by Cindy Crosby
[Ed. note: This article is part of our series of weekly reflections, called Deep Down Things, published on Wednesdays.]
To make a prairie it takes a clover and one bee,
One clover, and a bee,
The revery alone will do
If bees are few.
- Emily Dickinson
Surely, it is your business, so far as you may, to express in action something of the real character of that universe within which you now know yourself to live?
- Evelyn Underhill, Practical Mysticism
As the autumn days grow shorter on the prairie, it’s the narrow slivers of time between light and darkness that are endlessly fascinating in their elusiveness. I deliberately linger on my walks, waiting for that moment when day passes the baton to night.
Across the two-track from the limestone ledge where I wait, the bunnies move noiselessly in the grassy hollow. They’re foraging for dinner under the gathering gloom’s cover. One…two…three…Soft brown ears barely show above the grasses as they sit back on their haunches, sniffing the air for predators. Above them the wind fingerpaints with the clouds, swirling in more purples, grays, and blacks. In the west, violet clouds are massing, loaded with liquid and advancing. Mars, shining red and warrior-like, plays tag with the full moon, which rides the waves of the darkening sky.
As the last light turns the midges rising off Willoway Brook into flying sequins, nighthawks and barn swallows mingle in the evening air, sieving it for insects. Indigo buntings murmur to each other from the cottonwood trees, and a great horned owl purrs in the woods that fringe the prairie. Prairie dropseed’s hot buttered popcorn smell infuses the air along the path as the first mosquito of the night pinches my bare arm. I lie full length on the limestone ledge, relishing the coolness of the rock against my cheek.
The sun is setting into the dark clouds, backlighting the landscape, and the temperature falls. Twilight begins.
That trick of the light. It is what drives me to paint, even though I do it poorly, but you can come closer to capturing the light through brushstrokes than you ever could do with a camera. The difficulty is, even when you get the light’s angle and the colors right with paints, the results look overdone. It’s a problem with autumn in general: all those contrasts of scarlet, lemon, and that odd burnished metal color of sky, with a black crow inking itself across it. It’s also a quandary with the fall landscape at dusk in particular, with angles of luminescence that change by the second. You can see why Monet kept painting the wheat stacks to explore the changes of the light.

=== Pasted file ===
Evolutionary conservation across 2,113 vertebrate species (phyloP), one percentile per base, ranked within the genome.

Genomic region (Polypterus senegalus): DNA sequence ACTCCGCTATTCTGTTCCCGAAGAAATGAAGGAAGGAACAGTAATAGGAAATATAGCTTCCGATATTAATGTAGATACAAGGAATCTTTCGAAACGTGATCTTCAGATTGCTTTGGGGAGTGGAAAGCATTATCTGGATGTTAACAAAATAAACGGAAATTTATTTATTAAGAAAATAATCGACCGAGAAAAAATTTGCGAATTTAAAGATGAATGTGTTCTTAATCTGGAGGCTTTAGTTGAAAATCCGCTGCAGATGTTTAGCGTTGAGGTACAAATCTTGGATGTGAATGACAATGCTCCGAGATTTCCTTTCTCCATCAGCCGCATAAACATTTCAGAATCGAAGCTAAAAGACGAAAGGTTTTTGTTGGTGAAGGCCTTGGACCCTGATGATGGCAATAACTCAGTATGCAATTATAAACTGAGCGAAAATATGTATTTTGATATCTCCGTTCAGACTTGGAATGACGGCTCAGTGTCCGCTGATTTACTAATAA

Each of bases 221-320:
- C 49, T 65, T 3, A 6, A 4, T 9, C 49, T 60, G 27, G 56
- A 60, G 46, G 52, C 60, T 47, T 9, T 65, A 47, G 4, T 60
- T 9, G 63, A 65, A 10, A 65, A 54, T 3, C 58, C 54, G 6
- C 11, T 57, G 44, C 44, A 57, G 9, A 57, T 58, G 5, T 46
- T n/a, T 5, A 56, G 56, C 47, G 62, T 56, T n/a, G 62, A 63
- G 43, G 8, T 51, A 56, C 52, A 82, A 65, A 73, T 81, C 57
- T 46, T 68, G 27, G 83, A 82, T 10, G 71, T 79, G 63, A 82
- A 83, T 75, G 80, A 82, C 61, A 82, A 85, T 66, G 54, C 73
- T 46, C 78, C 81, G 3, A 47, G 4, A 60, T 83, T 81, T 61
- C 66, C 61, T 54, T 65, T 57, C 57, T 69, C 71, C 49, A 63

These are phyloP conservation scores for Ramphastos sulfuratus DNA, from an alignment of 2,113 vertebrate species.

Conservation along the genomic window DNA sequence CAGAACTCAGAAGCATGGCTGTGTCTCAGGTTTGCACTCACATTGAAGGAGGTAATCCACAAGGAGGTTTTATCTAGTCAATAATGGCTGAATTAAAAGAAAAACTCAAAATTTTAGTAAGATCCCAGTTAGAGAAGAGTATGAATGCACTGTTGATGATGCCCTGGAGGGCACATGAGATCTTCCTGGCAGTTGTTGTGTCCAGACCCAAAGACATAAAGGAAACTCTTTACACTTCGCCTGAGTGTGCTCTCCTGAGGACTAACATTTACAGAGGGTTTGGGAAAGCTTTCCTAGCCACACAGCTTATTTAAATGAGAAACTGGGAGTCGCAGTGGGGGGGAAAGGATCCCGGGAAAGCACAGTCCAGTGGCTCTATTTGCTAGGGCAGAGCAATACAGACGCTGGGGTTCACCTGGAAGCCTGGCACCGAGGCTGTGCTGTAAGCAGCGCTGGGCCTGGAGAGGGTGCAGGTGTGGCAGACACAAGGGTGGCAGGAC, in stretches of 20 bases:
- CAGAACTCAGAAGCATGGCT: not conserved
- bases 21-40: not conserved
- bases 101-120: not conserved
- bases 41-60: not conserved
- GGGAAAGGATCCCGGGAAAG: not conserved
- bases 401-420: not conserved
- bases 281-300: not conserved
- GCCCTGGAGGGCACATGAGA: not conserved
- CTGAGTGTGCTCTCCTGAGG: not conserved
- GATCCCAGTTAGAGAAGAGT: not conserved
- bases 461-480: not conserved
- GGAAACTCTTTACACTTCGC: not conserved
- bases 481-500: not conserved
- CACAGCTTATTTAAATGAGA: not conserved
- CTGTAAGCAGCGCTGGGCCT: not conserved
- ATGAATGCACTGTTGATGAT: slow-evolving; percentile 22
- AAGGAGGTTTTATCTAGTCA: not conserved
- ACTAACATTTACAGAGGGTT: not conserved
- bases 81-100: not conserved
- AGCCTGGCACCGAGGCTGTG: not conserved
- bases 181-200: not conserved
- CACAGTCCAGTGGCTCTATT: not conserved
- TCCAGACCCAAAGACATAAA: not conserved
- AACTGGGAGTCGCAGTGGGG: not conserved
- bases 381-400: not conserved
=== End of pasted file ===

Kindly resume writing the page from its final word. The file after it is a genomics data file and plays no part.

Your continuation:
The New England asters showcase the light-change effect, with their golden eyes fringed in deep purple glowing against the bleached-out backdrop of Indian grass right before sunset. The backlighting as the sun drops makes each blade, each petal, each leaf incandescent. On the prairie, the Indian-grass plumes brighten right as the sun falls below the earth’s horizon. The foamy seed heads catch the sun’s final rays, and the warm rose violet of the sky is reflected in the tawny warm colors of the tallgrass.
You can capture twilight to some extent with words, which is why I keep scribbling about it in my journal. I later read over the entries, and certain prairie scenes are vividly conjured up for me. Still, the words leave me vaguely dissatisfied.
Twilight also influences the creative arrangements in my garden. Tonight the white asters—aster simplex—are a thousand tiny stars; anything white is luminous in last light. I used to have a white garden for this reason, so I could sit outside at dusk and watch it glow in the evening right as the sun fell below the horizon. In my backyard, I still choose white flowers, shuffle them around to get the best effects, looking for the most brilliant blooms that will communicate beauty at dusk.